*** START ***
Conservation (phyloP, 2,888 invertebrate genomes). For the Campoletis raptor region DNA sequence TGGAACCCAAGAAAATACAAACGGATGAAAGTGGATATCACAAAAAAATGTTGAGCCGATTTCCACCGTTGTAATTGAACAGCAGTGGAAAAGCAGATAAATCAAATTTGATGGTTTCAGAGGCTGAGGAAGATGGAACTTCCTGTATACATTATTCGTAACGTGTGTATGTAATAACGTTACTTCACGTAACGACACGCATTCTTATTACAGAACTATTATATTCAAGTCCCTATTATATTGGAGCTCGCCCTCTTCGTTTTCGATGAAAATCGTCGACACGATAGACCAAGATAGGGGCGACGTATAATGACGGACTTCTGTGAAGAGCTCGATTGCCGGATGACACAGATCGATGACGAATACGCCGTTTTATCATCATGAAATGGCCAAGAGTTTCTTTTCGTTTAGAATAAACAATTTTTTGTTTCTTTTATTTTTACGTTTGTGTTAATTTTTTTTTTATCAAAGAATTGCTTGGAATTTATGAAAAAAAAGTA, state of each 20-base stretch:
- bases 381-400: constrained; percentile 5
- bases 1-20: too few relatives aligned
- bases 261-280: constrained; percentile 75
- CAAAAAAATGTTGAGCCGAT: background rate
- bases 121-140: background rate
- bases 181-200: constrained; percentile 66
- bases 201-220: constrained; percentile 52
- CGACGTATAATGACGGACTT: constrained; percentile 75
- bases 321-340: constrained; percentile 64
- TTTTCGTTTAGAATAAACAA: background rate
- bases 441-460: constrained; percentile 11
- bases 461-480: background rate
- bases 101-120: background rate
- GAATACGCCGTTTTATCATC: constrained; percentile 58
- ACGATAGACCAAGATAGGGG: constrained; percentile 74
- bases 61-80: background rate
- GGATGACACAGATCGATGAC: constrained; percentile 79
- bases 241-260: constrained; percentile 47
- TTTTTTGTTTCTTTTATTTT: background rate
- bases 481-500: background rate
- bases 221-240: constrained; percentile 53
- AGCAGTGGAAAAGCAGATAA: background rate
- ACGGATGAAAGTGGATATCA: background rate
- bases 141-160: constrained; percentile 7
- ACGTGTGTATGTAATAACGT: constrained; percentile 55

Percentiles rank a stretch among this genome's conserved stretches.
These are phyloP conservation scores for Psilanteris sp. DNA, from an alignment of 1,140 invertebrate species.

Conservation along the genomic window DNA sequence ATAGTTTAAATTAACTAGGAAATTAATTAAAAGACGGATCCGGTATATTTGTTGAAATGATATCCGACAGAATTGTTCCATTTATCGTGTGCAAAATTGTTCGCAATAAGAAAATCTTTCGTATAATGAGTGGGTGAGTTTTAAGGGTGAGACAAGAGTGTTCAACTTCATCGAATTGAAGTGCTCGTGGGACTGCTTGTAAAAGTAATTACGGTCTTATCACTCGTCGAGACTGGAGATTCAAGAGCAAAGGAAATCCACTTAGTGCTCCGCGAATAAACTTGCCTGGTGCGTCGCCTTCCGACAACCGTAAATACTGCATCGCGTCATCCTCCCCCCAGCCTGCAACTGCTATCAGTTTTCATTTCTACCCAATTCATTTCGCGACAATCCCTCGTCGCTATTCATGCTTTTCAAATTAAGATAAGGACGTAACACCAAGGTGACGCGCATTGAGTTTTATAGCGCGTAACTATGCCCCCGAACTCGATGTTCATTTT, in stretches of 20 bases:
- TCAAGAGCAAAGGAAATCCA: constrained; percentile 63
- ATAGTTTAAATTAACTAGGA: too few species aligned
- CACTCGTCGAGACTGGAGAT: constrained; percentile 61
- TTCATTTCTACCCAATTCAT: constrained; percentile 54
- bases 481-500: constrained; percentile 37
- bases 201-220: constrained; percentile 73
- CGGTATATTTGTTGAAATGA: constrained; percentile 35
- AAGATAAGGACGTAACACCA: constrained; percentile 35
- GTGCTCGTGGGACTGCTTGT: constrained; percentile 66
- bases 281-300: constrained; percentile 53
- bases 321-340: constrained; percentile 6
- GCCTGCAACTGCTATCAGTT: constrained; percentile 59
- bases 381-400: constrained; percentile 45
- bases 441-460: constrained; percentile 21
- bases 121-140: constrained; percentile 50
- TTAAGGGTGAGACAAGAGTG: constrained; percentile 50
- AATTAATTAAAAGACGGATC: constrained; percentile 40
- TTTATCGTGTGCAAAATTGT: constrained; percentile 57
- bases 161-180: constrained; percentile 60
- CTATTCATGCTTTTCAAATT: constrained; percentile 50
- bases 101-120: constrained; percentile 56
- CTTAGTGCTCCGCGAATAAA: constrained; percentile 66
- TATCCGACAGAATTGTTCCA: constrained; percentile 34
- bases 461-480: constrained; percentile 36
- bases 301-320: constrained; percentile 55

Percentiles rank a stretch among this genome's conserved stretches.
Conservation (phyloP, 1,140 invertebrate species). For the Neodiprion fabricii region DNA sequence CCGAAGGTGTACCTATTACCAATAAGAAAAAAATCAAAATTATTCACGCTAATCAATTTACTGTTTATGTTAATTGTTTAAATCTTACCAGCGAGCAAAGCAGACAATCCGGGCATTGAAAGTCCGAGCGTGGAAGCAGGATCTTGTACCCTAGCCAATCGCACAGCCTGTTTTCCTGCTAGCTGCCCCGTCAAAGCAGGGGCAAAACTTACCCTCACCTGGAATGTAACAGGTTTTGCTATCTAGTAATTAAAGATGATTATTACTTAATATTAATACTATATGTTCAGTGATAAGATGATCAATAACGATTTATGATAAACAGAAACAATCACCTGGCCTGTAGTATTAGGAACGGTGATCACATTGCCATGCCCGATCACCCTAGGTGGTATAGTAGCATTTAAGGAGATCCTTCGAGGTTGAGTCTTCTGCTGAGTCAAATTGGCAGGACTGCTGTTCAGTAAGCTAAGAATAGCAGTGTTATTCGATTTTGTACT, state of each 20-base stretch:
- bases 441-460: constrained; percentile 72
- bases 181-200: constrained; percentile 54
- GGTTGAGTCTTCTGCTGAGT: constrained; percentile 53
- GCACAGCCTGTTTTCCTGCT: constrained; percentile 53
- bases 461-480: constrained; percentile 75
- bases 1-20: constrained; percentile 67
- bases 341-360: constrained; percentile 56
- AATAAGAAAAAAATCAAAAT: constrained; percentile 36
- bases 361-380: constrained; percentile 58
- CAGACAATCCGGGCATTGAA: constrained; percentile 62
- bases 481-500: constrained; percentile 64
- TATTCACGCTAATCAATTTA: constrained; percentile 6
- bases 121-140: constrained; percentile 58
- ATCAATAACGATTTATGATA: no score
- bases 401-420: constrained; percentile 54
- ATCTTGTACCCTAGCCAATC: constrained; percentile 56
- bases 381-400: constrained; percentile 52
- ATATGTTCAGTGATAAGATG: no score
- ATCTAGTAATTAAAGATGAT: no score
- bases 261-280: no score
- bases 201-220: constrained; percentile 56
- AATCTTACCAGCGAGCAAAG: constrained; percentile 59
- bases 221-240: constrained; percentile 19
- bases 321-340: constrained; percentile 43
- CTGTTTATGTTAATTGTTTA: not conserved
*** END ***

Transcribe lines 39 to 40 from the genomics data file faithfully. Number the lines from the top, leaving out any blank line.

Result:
- bases 281-300: constrained; percentile 53
- bases 321-340: constrained; percentile 6